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Regulatory culture clash on derivatives in NYSE/Deutsche Börse

by Suzanne Miller  |  Published January 13, 2012 at 4:28 PM
NYSE227x128.jpgAt this point, nobody really thinks they'll pull it off. But as a final regulatory decision approaches, NYSE-Euronext and Deutsche Börse AG executives are working frantically to convince regulators that if they are allowed to combine, they won't devour Europe's futures and clearing business. Good luck with that.

On Wednesday, the NYSE reacted to unconfirmed reports that antitrust regulators in Europe were recommending that the merger be quashed, vowing to fight to the bitter end.

In reality, it looks like the two exchanges lost the argument weeks ago, when regulators ruled that the over-the-counter derivatives market doesn't count as a competitive counterweight to the listed equity derivatives business. It's a decision that has confounded many in the derivatives world -- a group that already feels its business is widely misunderstood, including among regulators. It also highlights a potential schism between the thinking of U.S. and European regulators on what constitutes a global marketplace.

The global versus regional debate has made headlines for other foiled exchange mergers the past several months, though most were undone more by nationalist concerns rather than by academic debates on what constitutes a market for global securities.

For the two exchanges now on the brink of losing 15 months of intense work, the derivatives debate is anything but academic. While they admit NYSE-DB would end up with more than 90% of the European exchange-traded derivatives market and some 30% of the region's stock trading, they argue that the OTC derivatives market is a significant competitor, along with the U.S. futures powerhouse, the CME Group. Europe's regulators disagree, which has brought players from all corners of the marketplace rallying to the exchanges' defense.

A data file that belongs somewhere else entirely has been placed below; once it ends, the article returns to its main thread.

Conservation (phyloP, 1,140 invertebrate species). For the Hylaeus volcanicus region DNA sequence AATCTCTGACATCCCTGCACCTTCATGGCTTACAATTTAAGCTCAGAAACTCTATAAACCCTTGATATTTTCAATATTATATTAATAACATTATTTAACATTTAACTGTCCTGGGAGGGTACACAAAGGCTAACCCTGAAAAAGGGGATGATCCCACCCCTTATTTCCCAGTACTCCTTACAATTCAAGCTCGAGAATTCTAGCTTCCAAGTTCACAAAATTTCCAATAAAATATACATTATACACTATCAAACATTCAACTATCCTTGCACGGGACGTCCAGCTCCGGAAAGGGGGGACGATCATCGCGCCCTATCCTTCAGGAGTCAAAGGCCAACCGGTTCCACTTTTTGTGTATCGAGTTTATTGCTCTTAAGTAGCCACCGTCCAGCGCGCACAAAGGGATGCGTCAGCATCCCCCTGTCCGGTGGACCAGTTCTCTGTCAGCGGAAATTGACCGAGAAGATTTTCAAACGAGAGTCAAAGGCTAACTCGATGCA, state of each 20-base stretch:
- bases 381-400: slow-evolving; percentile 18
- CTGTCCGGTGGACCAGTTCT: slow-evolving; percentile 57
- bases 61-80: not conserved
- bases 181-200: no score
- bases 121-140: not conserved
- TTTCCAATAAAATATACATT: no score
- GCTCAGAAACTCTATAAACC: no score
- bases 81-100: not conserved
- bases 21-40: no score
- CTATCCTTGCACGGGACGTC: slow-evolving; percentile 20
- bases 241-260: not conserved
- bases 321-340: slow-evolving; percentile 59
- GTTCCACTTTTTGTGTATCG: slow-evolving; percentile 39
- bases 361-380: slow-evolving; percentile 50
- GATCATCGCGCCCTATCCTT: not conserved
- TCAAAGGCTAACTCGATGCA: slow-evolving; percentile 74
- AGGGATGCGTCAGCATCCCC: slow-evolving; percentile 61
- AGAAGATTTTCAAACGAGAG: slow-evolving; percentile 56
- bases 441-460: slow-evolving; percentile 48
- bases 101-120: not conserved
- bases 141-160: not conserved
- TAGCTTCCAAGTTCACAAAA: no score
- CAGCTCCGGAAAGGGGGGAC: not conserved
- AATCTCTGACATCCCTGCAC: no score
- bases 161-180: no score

"I don't think the EU regulators took the right decision in not counting overseas exchanges and OTC markets in their review," said Justin Schack, managing director of market structure analysis at Rosenblatt Securities Inc. in New York. "Liffe and Eurex are out there competing every day with the OTC markets. And if you ask the CME, they'll say they're competing with Eurex and Liffe and OTC swaps."

In fact, it's common knowledge -- at least in the derivatives world -- that end-users looking to hedge interest rate costs regularly jump back and forth between the listed derivatives and OTC swaps markets. Larry Tabb, founder and CEO of the research firm Tabb Group, gives an example: "If I book two different swaps that don't align, I can hedge the risk by taking the difference and converting it in the futures market. So for example, I have two different interest rate swaps but the maturities don't equal. They leave me with a 71-day calendar spread difference for $10 million. What I can do is then convert that 71-day exposure for $10 million into an equivalent of three-month Eurodollar futures. This enables me to hedge not exactly, but very closely."